Experts Question Health System’s Readiness for Potential Bioterrorism
As the United States continues to recover from last week's terrorist attacks, many federal officials and medical workers are examining a "new worry" -- the possibility that terrorists could use biological or chemical weapons, such as anthrax or smallpox toxins, the Wall Street Journal reports. Releasing smallpox or anthrax in a heavily populated area could sicken thousands of people and "severely stress the health care system for weeks or months." Although it has not been confirmed that terrorist groups have such weapons, "the viciousness of last week's events suggests that terrorists wouldn't hesitate to use them," the Journal reports. Even before the attacks last week, HHS had been "quietly intesif[ying] its push to build awareness" of the threat of biological weapons and strengthening public health defenses against biological attacks. HHS Secretary Tommy Thompson said that since he assumed his position, he has boosted department plans to prevent and respond to "biochemical emergencies." Further, the United States has been working to increase its antibiotic stockpiles and sponsor production of a new smallpox vaccine.
Although efforts to bolster the public health infrastructure are "gearing up fast," the system "remains more a tattered web than sturdy safety net," the Journal reports. A recent study of 200 U.S. hospitals showed that only one in five had a response plan for biochemical attacks, less than one-half had decontamination units equipped with showers and less than one-third had an antidote for chemicals such as nerve gas. Another study demonstrated that many emergency workers lack the training to deal with biochemical attacks (Fialka et al., Wall Street Journal, 9/18). Yet another report -- for the Henry L. Stimson Center, a think tank that researches international security -- found that few scientists have even seen biowarfare microbes under their microscopes and might not be familiar with tests that would identify such microbes (Perlman, San Francisco Chronicle, 9/18).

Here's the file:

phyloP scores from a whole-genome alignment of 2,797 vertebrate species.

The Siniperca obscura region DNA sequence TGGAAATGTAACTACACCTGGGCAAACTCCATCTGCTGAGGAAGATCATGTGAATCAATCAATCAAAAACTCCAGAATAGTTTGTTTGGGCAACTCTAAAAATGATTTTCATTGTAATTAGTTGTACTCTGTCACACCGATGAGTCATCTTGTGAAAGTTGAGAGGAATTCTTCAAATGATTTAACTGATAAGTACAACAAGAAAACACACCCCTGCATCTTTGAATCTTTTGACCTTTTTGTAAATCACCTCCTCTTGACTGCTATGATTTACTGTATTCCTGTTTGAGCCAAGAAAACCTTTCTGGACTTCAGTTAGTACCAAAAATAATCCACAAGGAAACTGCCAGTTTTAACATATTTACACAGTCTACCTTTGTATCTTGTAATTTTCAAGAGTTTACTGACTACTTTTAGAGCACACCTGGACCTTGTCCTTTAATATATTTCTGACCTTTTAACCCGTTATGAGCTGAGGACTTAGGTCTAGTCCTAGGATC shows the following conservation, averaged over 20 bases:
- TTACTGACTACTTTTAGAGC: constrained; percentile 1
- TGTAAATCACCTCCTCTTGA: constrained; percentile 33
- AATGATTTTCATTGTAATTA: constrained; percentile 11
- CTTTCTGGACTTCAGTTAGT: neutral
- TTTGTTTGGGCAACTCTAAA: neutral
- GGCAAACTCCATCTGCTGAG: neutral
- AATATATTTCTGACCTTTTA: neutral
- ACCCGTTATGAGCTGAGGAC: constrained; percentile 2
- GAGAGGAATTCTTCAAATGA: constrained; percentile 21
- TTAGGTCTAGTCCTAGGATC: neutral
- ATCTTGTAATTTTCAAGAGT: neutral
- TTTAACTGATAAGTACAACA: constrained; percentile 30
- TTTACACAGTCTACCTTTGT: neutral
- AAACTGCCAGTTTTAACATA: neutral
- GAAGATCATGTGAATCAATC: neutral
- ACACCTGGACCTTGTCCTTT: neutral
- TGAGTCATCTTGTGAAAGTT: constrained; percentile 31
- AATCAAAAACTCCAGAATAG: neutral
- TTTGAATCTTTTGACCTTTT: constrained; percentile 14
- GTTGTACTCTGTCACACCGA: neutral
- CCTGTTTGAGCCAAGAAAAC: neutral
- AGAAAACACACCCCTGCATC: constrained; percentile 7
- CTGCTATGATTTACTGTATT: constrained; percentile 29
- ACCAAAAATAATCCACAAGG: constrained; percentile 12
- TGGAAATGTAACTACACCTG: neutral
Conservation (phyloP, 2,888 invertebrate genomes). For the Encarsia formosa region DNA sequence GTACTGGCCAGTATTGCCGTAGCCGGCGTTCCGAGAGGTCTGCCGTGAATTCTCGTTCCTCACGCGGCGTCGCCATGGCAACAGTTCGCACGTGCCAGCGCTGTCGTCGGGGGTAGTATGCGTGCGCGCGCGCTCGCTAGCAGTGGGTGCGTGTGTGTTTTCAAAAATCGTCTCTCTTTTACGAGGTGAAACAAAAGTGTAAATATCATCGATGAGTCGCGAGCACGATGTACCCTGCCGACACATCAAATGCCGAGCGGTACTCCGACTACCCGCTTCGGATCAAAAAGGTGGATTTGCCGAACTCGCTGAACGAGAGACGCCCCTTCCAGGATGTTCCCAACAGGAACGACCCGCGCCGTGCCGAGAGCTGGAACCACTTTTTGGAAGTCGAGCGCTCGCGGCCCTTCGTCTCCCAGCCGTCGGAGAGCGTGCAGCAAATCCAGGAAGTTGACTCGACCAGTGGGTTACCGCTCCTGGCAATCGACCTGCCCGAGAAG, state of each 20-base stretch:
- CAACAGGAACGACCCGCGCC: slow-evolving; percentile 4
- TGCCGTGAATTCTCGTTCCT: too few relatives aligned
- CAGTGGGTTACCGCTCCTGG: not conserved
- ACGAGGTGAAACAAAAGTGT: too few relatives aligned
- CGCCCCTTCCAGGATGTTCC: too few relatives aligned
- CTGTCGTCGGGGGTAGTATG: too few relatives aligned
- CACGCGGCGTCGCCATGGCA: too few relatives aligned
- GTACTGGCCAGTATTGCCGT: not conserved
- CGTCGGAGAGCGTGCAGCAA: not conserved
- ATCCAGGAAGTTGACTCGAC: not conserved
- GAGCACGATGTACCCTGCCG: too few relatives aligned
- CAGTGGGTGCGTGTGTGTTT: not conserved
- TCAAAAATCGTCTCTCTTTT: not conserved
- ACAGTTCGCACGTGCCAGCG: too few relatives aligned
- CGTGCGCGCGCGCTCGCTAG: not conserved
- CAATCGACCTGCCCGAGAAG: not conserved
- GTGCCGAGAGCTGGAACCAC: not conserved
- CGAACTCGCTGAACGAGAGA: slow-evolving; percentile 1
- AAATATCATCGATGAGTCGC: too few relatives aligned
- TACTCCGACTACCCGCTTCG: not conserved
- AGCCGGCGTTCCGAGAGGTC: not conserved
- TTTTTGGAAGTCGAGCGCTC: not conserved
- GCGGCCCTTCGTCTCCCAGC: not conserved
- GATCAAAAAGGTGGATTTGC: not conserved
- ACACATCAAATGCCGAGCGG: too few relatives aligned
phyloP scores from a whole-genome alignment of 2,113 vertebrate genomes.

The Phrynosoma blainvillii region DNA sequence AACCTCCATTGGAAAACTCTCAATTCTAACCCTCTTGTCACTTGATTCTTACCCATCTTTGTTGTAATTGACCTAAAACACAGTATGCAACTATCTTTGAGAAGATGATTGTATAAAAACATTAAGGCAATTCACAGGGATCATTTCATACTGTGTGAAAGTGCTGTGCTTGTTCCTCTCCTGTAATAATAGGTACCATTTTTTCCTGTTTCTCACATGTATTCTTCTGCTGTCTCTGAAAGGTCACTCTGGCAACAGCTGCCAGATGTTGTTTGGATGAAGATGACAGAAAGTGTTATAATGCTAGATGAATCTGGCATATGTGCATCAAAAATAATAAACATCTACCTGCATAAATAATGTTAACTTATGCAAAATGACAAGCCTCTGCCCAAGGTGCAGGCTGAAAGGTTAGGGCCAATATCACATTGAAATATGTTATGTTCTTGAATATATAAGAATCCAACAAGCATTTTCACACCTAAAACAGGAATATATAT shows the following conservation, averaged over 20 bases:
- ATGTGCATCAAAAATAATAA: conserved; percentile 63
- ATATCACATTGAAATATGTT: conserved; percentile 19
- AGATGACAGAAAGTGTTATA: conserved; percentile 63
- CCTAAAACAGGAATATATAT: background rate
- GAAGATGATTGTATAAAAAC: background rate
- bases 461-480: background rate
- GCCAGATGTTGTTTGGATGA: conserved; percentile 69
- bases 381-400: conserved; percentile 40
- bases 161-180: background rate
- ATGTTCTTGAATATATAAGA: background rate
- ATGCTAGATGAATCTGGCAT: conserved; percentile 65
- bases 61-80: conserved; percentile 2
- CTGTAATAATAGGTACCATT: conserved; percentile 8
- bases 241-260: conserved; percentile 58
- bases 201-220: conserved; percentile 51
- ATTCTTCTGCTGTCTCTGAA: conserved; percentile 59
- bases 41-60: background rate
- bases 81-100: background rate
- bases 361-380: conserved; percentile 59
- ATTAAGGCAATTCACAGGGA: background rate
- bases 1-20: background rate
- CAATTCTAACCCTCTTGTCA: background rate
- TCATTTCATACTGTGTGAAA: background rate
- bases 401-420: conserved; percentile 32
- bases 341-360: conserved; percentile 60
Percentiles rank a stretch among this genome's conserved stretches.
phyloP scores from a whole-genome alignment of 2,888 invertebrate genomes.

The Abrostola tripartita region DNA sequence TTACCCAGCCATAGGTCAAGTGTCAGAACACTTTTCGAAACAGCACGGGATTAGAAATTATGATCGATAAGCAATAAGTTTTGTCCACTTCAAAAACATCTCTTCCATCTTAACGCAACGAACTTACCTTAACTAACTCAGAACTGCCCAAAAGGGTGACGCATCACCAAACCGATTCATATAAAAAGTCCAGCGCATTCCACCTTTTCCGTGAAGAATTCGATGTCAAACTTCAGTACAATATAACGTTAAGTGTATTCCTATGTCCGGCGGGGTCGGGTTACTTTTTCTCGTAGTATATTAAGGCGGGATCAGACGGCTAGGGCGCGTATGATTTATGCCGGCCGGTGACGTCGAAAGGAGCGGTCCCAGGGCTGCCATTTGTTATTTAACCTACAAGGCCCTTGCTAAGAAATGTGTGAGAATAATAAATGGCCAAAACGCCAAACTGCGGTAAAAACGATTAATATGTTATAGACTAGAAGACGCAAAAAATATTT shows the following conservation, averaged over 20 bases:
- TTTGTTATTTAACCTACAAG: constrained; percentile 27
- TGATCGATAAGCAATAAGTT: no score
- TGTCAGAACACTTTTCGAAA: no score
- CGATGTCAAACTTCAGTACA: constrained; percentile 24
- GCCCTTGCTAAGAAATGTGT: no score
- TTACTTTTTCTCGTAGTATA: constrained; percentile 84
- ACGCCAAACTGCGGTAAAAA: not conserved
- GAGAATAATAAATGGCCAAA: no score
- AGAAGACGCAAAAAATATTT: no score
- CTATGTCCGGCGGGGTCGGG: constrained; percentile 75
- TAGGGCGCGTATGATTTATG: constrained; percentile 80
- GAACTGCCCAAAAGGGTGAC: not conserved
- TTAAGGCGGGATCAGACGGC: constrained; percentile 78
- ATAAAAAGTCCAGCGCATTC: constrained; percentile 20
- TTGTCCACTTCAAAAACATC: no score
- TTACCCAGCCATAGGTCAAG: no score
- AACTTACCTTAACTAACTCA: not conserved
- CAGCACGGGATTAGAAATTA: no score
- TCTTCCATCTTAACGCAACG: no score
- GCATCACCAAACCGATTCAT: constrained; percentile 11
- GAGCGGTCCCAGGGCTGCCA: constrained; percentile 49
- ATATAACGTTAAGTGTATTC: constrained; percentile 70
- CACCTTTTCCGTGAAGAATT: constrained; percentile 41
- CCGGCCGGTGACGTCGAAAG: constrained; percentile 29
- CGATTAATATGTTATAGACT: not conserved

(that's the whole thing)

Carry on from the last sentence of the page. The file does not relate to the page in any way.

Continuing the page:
Last year, in a congressionally directed simulation of the United States' ability to respond to bioterrorism, 4,000 were infected and 2,000 died, beds "ran out, hospitals closed and drugs were exhausted." Dr. Margaret Hamburg, former New York City health commissioner and head of the bioterrorism section of the Nuclear Threat Initiative, said, "The take-home message is: We're not prepared." For hospitals to be prepared, some health experts say that facilities would have to reverse the trend to cut down staffs and beds and use "just-in-time" delivery systems for drugs and vaccines. Ashton Carter, former assistant secretary of defense in the Clinton administration, said, "We have a medical system that is finely tuned to peacetime" (Wall Street Journal, 9/18). Virginia Gov. James Gilmore (R), chair of the congressionally chartered Advisory Panel to Assess Domestic Response Capabilities for Terrorism Involving Weapons of Mass Destruction, advised state and local emergency response teams and hospitals yesterday during a briefing in Washington, D.C., to stockpile vaccines and antidotes, as well as develop ways to dispense medication during biochemical attacks. The panel plans to "move up" the winter release of a report that will include specific recommendations on border security and use of health systems and the military during biochemical attacks (Sorokin, Washington Times, 9/18).